We are showing this film in our Classic slot, in conjunction with the Wivenhoe Film Club, so please note that it will be at the Nottage Maritime Institute and is a weekend showing. There will be an introductory talk and time for discussion afterwards.
It is a film that won awards in 1970, when it was first released, including at the Berlin Film Festival, for Direction, Screenplay and Cinematography. It regularly appears on lists of the best films ever, for example it is at number 13 on the Guardian’s 25 Best Arthouse films of all time and is in the top 80 of the Best Directed films, according to the Directors’ Guild of America. We are showing it because not only is it a fine example of what cinema can achieve but it has contemporary resonance, the subject matter being the swing to the right in 1930s Europe.
It’s easier to describe the historical importance and immense influence of Bernardo Bertolucci’s The Conformist than to describe what it’s about. It is difficult to separate form and substance with The Conformist and the minute you say that it’s primarily an exercise in prodigious visual style, or that it’s a political thriller about a Fascist secret policeman on a murderous mission in France, you have committed an error. Either or both of those descriptions make The Conformist seem less peculiar, less unusual, than it is. The unsettling blend of images and ideas in this movie cannot satisfactorily be disentangled or decoded, and it’s the very strangeness of Bertolucci’s masterpiece that has made it so influential in cinema history.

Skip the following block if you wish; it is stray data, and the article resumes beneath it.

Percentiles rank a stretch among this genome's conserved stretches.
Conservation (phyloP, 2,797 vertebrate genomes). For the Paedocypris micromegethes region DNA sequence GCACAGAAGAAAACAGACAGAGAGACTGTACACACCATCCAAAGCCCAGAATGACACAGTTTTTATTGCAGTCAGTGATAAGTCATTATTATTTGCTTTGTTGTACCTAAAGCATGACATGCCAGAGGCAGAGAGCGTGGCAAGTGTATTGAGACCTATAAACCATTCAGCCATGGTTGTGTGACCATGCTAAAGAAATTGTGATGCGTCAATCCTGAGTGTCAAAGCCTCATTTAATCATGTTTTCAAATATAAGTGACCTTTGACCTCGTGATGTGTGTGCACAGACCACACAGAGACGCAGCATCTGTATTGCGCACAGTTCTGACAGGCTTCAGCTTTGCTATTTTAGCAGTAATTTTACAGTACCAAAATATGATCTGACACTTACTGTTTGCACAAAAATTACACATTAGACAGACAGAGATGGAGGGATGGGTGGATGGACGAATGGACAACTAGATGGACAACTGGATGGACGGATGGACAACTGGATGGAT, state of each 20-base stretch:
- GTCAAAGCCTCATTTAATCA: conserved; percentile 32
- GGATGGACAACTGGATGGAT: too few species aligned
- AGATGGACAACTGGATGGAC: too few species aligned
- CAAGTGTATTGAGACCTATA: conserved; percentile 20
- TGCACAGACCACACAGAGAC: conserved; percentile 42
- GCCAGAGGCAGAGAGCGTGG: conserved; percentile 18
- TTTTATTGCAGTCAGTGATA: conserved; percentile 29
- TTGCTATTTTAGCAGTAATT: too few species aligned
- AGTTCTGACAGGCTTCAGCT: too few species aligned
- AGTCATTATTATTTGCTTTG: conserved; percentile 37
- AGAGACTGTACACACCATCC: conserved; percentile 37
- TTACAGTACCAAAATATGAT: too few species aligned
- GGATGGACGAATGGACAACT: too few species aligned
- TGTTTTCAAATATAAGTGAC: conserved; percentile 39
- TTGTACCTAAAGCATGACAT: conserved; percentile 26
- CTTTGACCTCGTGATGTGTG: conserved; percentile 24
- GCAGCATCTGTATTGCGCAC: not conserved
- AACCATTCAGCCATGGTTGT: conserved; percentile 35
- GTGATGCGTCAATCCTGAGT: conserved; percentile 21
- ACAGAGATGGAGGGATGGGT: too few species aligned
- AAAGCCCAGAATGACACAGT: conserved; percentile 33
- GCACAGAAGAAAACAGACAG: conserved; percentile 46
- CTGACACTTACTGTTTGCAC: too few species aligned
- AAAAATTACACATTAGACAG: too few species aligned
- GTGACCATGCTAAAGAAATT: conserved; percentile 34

The Conformist may feel alienating or confusing to contemporary viewers accustomed to certain conventions of narrative and realism. That alienating effect was part of Bertolucci’s design from the beginning, which was driven more by a distinctive late-‘60s combination of Freudian psychology and Marxist ideology, and also by the confrontational mode of Brechtian theatre, than by the Hollywood pattern. The acting is undeniably hit-and-miss, and sometimes deliberately histrionic in the Italian style. Iconic French actor Jean-Louis Trintignant gives a memorable performance in the title role of Marcello Clerici, an Italian aristocrat who volunteers to be a secret agent for Mussolini’s regime, but it’s the kind of performance that reveals by concealing.
The story proceeds in great leaps from one episode to another, many of them unrealistic or dreamlike. In fact, it’s not so much a sequence of episodes as a sequence of images: Clerici goes from the vast, empty spaces of Fascist-modernist office buildings to a mental hospital that appears to be outdoors to a crowded ballroom of Parisian dancers.
Even if you’ve never seen the film, you’ve seen other films or TV episodes or commercials or other elements of visual culture that were shaped by it. Francis Ford Coppola’s Godfather films were heavily influenced by the flashback structure, expressionist color scheme and haunted, menacing mood of The Conformist. Vittorio Storaro, the cinematographer would go on to shoot several later Coppola films, most notably Apocalypse Now, as well as the distinctly Bertolucci-like Reds for Warren Beatty.
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